The Mighty Logo

3 Things to Remember in Light of Kobe Bryant's Death

The most helpful emails in health
Browse our free newsletters

Editor's Note

If you’ve experienced sexual abuse or assault, the following post could be potentially triggering. You can contact The National Sexual Assault Telephone Hotline at 1-800-656-4673.

Multiple Mighty editors contributed to this piece.

Retired basketball star Kobe Bryant died in a helicopter crash in southern California on Sunday, along with eight other people, including his 13-year-old daughter, Gianna “Gigi” Bryant. The group was en route to a basketball game at Mamba Sports Academy, Bryant’s training facility for young athletes. Bryant was best known for spending his basketball career with the Los Angeles Lakers, with which he won five NBA championships before retiring in 2016.

As much of the nation began to mourn Bryant’s death, some pointed out the star’s complicated past, questioning whether or not that should change how we grieve his passing. In 2003, Bryant was charged with felony assault after a front-desk clerk at a hotel in Edwards, Colorado alleged he raped her. Bryant admitted to committing adultery but denied the rape, stating their sexual encounter was consensual. Prosecutors eventually dropped the criminal case after the woman who made the allegations decided not to testify during the trial. The accompanying civil suit settled out of court in 2005.

There’s no right or wrong way to grieve. When a celebrity dies, it can feel like a friend has died — even if you’ve never met that person. If Bryant’s checkered past makes you feel conflicted about grieving him now, here are three things to keep in mind while working out your feelings.

1. People can do both good and bad things. The two don’t have to cancel each other out.

We’ve seen it time and time again throughout the #MeToo movement — beloved figures committing unforgivable crimes, leaving us to figure out what becomes of their legacy.

Sometimes people do bad things and then go on to achieve great feats. Those accomplishments don’t wipe clean bad behavior or crime. While Bryant’s case never went to trial, the allegations against him don’t get erased because of his other achievements. According to RAINN, only 9 out of every 1,000 assaults will be referred to prosecutors and only five will lead to a felony conviction. These stats are part of the reason three out of four sexual assaults go unreported.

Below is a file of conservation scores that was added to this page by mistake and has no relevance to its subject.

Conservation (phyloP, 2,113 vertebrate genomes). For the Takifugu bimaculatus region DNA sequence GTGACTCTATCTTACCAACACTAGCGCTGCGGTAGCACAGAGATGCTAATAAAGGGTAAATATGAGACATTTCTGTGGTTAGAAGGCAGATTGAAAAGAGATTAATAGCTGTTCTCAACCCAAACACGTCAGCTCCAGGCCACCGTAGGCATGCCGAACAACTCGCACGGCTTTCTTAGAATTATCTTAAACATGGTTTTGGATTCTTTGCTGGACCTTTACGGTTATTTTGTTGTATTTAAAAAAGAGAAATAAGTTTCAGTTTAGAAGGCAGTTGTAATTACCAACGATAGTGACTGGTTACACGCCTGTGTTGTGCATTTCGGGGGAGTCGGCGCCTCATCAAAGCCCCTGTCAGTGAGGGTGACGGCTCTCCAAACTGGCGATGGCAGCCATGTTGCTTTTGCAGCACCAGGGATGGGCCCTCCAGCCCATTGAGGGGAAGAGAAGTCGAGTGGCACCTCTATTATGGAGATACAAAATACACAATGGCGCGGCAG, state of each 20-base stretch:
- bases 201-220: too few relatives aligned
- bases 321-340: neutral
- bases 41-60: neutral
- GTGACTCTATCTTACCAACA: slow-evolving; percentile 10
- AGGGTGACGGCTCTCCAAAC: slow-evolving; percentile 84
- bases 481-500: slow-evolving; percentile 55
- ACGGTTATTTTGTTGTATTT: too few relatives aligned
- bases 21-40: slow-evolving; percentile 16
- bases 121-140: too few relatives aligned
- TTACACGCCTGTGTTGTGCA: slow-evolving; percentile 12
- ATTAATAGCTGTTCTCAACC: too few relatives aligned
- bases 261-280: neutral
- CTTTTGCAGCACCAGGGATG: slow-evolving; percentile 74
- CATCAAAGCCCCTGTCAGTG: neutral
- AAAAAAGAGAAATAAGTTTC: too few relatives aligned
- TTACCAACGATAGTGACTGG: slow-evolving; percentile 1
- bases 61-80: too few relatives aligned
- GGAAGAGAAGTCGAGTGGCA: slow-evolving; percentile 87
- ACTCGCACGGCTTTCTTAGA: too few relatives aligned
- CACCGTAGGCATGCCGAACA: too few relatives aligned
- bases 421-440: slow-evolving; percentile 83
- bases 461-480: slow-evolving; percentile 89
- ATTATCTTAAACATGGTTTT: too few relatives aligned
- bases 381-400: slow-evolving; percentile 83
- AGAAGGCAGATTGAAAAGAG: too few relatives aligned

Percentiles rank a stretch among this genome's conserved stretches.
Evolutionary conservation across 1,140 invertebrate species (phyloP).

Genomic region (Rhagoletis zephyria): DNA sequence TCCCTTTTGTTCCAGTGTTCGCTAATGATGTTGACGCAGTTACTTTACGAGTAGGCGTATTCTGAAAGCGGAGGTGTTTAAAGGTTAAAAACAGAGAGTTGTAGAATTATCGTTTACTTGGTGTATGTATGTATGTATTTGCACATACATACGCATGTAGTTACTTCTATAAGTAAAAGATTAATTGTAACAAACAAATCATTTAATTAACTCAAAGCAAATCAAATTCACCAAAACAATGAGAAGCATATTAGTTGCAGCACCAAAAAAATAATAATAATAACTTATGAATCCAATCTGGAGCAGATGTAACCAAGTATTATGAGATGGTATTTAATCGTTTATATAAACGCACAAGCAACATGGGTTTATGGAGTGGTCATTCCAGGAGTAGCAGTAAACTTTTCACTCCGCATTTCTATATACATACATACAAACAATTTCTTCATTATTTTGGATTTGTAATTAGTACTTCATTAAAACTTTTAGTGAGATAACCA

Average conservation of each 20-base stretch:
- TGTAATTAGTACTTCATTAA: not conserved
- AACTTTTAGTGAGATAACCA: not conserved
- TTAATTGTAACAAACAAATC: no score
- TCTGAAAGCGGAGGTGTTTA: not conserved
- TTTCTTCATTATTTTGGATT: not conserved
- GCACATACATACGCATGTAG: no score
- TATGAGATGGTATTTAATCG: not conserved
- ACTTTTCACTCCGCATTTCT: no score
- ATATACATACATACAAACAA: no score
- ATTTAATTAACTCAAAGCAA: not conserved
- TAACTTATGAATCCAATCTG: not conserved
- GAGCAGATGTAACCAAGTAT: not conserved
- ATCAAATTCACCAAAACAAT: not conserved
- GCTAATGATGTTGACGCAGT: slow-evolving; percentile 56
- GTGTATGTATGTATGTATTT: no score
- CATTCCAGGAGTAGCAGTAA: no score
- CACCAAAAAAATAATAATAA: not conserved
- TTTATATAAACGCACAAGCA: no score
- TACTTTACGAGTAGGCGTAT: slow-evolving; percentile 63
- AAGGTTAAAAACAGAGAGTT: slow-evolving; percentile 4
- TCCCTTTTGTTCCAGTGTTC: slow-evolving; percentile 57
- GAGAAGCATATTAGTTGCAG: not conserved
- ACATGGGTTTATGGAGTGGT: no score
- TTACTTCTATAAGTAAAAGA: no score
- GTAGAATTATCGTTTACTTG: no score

2. Grieving Bryant’s death doesn’t mean you don’t support sexual assault survivors.

A loss like Bryant’s can make it feel as though you have to choose between grieving the person who died and supporting sexual assault survivors. The two choices are not mutually exclusive.

Bryant will always be a basketball legend. You can share clips of Bryant and GiGi and say he was a great father without condoning his behavior in 2003. You can mourn Bryant’s loss and celebrate his achievements while still recognizing that we have a long way to go when it comes to supporting sexual assault survivors. Feeling sad over Bryant’s death or the loss his family is suffering does not mean you don’t believe sexual assault survivors.

Feelings are complicated, and sometimes emotions are tough to figure out. There are no rules for how you should feel after someone unexpectedly dies.

3. There is no right or wrong way to grieve.

If you don’t know how to feel about Bryant’s death, that’s OK. Social media makes us feel like we have to have an opinion about everything all of the time, but that isn’t the case. If you don’t want to comment on his death, you don’t have to.

You can choose not to grieve Bryant’s death but still grieve for his family, who not only lost a father and husband but a daughter and sister as well.

Beyond the Bryants, seven other people died in the helicopter crash, including two teens. You can mourn the loss of their lives and grieve for their families. Loss is a reminder that life is fragile. Acknowledging loss with sadness only makes you human.

Bryant’s past was complicated. There was good and bad. It’s OK if this loss leaves you feeling conflicted. You can say he meant a lot to many communities while still acknowledging the hurt he caused — or if you prefer you can say nothing at all. You don’t owe anyone an explanation for how you feel.

Creative commons image via genewang0123.

Image via Creative Commons/Zin Chiang

Originally published: January 28, 2020
Want more of The Mighty?
You can find even more stories on our Home page. There, you’ll also find thoughts and questions by our community.
Take Me Home